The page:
It’s pretty hard to get around in a Spanish speaking country if you can’t even order something to eat. This basic Spanish lesson will give you the vocabulary and phrases you need to order food in Spanish.
First, let’s get your basic food vocabulary out of the way. You have to get past the menu before you get to the waiter!
Basic Spanish Lessons: Ordering Food
The word carne can be translated as a general term for “meat.” So, you might see carne as a section on the menu. However, if carne is listed as a type of meat, it generally refers to beef.
Here are a few more types of meat:
1. pork: puerco, cerdo, lechón
2. chicken: pollo
3. turkey: pavo
4. fish: pescado
5. ham: jamón
Note for vegetarians: Many Latin American countries will interpret “vegetarian” to mean you don’t eat red meat, so you might end up getting a dish with chicken or fish even after specifying you want a vegetarian meal. To be on the safe side you might want to say something along the lines of, “Soy vegetariano, no como ningun tipo de animal.” (I’m a vegetarian, I don’t eat any type of animal.)
Let’s move on to some side dishes:
1. fries: papas fritas*
2. chips: papitas*
3. potatoes: papas
*Usually fries and chips are distinguishable by saying papas fritas versus papitas, but this doesn’t always apply. Just be prepared for either, and you won’t be disappointed.
4. vegetables: verduras, vegetales
5. rice: arroz
6. salad: ensalada**
**I found out the hard way that the Latin American definition of a salad does not always coincide with a North American idea of a salad. If you see something like ensalada de zanahorias (carrot salad) you may very well get just a bowl of shredded carrots. A salad could be basically any cold vegetable. You might want to scope out the other tables before ordering to see what to expect.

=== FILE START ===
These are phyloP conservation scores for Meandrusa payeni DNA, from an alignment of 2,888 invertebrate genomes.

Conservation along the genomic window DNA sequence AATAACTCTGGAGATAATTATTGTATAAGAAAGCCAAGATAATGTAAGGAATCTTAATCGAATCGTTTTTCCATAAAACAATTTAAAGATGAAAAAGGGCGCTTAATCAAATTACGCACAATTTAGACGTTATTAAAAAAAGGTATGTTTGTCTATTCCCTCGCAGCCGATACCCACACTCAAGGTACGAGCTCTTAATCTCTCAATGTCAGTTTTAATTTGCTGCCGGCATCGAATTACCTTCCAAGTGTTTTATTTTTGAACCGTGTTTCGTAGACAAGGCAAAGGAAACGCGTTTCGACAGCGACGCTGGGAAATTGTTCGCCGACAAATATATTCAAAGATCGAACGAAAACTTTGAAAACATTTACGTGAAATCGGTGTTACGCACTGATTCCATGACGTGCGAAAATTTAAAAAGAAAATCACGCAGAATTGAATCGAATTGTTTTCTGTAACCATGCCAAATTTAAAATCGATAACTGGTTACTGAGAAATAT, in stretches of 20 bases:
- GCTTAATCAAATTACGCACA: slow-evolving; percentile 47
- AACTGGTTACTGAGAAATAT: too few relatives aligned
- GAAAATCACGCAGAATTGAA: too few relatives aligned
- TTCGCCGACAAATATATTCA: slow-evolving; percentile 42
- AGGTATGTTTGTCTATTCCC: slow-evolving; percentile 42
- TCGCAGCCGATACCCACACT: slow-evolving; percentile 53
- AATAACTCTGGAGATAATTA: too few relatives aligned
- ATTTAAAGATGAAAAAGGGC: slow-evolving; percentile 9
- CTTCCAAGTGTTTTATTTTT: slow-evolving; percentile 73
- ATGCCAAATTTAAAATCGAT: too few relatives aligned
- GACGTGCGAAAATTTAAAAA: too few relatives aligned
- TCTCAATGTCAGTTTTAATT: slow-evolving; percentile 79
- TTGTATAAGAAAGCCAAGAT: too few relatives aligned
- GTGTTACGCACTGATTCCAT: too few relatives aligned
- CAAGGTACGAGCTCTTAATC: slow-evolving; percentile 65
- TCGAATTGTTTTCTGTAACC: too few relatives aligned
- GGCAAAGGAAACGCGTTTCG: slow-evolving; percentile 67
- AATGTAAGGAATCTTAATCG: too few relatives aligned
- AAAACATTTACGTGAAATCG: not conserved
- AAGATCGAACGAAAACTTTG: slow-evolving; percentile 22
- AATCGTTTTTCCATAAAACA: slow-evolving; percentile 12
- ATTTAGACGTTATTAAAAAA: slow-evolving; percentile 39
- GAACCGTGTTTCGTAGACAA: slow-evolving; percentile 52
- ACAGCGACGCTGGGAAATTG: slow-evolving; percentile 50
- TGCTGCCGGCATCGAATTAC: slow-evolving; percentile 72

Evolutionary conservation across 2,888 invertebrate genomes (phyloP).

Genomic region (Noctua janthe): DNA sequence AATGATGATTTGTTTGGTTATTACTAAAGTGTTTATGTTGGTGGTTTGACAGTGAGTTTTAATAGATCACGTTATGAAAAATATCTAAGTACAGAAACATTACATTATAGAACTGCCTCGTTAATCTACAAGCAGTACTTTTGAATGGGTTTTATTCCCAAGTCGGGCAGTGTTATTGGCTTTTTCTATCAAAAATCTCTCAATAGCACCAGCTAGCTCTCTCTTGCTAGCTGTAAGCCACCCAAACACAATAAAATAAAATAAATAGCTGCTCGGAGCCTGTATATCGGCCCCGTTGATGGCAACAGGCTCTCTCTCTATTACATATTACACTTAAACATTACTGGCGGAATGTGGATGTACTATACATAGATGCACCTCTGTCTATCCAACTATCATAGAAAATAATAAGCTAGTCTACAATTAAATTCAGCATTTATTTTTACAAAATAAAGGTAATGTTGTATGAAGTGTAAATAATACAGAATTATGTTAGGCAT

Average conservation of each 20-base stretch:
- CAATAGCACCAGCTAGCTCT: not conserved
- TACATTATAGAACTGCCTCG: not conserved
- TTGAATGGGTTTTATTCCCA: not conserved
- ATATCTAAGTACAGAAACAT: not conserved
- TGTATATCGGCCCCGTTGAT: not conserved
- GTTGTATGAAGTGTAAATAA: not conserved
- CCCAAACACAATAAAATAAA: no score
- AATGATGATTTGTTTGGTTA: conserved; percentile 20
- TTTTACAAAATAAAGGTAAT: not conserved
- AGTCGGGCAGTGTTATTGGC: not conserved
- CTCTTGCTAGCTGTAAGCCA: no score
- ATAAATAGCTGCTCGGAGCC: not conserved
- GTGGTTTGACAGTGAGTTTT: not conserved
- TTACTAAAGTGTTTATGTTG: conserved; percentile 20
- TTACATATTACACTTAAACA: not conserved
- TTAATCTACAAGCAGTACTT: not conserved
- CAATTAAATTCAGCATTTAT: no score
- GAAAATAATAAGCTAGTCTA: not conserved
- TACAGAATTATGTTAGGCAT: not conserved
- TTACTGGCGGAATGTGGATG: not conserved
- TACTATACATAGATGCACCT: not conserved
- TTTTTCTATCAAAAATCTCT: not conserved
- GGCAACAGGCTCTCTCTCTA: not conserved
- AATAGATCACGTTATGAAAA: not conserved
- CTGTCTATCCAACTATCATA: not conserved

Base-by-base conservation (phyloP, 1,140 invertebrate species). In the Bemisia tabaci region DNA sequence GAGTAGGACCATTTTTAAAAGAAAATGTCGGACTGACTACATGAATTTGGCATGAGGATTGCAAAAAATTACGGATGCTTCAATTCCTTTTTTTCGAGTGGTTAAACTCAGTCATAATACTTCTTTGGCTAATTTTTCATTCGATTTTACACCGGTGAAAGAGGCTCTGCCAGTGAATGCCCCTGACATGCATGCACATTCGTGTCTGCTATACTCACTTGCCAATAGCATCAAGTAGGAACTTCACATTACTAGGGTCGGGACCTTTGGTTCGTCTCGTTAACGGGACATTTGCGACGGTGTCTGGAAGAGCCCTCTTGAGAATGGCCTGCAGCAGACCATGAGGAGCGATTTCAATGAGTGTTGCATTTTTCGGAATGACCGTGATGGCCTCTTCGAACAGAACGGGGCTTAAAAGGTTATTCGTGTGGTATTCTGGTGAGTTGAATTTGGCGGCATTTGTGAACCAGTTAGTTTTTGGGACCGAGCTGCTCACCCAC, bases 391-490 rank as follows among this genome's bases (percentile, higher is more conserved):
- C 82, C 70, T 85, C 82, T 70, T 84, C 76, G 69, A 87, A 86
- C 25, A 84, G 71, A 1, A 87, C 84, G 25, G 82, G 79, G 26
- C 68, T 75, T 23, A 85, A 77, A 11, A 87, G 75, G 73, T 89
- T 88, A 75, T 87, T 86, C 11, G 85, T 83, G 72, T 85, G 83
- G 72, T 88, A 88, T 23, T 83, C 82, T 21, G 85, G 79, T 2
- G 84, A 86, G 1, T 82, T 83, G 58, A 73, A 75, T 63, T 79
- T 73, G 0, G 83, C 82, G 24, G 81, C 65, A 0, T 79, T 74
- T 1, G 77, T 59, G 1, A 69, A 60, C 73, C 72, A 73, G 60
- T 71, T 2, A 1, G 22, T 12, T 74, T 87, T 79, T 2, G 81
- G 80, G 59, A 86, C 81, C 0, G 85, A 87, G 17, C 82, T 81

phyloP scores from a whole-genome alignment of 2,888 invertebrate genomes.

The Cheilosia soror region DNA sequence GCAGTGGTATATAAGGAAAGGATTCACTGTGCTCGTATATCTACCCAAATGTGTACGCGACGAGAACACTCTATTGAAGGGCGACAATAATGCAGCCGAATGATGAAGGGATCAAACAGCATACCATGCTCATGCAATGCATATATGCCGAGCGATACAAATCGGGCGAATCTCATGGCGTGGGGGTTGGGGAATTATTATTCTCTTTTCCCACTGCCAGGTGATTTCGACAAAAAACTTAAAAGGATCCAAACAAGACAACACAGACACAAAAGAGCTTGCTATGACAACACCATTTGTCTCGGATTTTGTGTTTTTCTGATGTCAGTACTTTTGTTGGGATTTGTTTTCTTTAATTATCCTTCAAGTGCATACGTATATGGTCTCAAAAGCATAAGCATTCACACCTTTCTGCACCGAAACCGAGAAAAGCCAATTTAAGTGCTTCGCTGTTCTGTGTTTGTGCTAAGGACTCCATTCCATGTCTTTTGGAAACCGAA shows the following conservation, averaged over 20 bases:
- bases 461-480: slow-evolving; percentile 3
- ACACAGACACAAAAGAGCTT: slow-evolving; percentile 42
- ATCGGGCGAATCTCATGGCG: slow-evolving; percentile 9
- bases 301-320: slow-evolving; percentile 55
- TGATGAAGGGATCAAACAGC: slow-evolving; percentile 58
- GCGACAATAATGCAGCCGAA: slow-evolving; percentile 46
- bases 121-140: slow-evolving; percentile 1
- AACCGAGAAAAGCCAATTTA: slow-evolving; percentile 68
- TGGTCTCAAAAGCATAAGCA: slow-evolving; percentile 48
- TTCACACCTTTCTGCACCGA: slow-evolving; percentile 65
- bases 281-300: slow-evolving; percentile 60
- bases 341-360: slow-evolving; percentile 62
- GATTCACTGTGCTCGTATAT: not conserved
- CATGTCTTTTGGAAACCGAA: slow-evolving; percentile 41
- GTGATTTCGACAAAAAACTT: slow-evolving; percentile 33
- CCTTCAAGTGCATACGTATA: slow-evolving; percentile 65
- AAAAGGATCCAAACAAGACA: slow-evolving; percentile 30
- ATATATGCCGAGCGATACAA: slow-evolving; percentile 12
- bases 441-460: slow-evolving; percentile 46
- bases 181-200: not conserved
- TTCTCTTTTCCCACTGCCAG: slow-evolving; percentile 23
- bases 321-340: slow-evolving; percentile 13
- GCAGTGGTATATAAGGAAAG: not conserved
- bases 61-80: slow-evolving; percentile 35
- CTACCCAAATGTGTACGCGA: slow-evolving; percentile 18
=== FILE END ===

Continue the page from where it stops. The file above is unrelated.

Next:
Now for beverages:
1. soda: refresco, gaseosa, soda
2. juice: jugo
3. wine: vino
4. red wine: vino tinto
5. white wine: vino blanco
6. beer: cerveza
7. water: agua*
*In some countries, such as Argentina, you might have to choose between agua con gas (sparkling water) or agua sin gas (regular water).
Talking to the waiter
You don’t have to chat the waiter up, but it would be nice to be able to do more than announce your entree or point at the menu. These phrases will help smooth out your exchange
1. Quiero…. (I want….)
2. Me gustaría… (I would like….)
3. ¿Me trae….? (Could you bring me…..)
4. La cuenta, por favor. (The check, please.)
5. ¿Hay algún plato especial hoy? (Is there a special today?)
Obviously, pointing to the menu will usually do the trick in most restaurants, but you are then taking the risk of getting a dish you didn’t want, plus you look like a tourist who refuses to learn the local language. Learning just a few phrases will go a long way when it comes to ordering food in a restaurant.
PRINTABLE! How to make a class activity for this Spanish lesson: Colombian restaurant Casa Santa Clara menu
Here is an idea on how you can make a class activity out of this. Go online and find one or two restaurant menus in Spanish only for download. Finding the right one can be hard, because many may be too advanced for your students or in dual language. The Colombian restaurant Casa Santa Clara online menu is a good example of what you are looking for. It is clearly divided along the sections discussed above as well as including more sections (entrees, meat, fish, drinks, desserts, etc.) and its fully in Spanish. You can also switch to the English version and have the exact same menu on a different sheet just in case you need a translation. Hand out the Spanish version of the menu to your students and ask them to place an order.
You can also create your own simple one page menu if you don’t find what you are looking for.
Here is a printable PDF of the Casa Santa Clara restaurant menu in Spanish and English that I set up to fit legal size paper.
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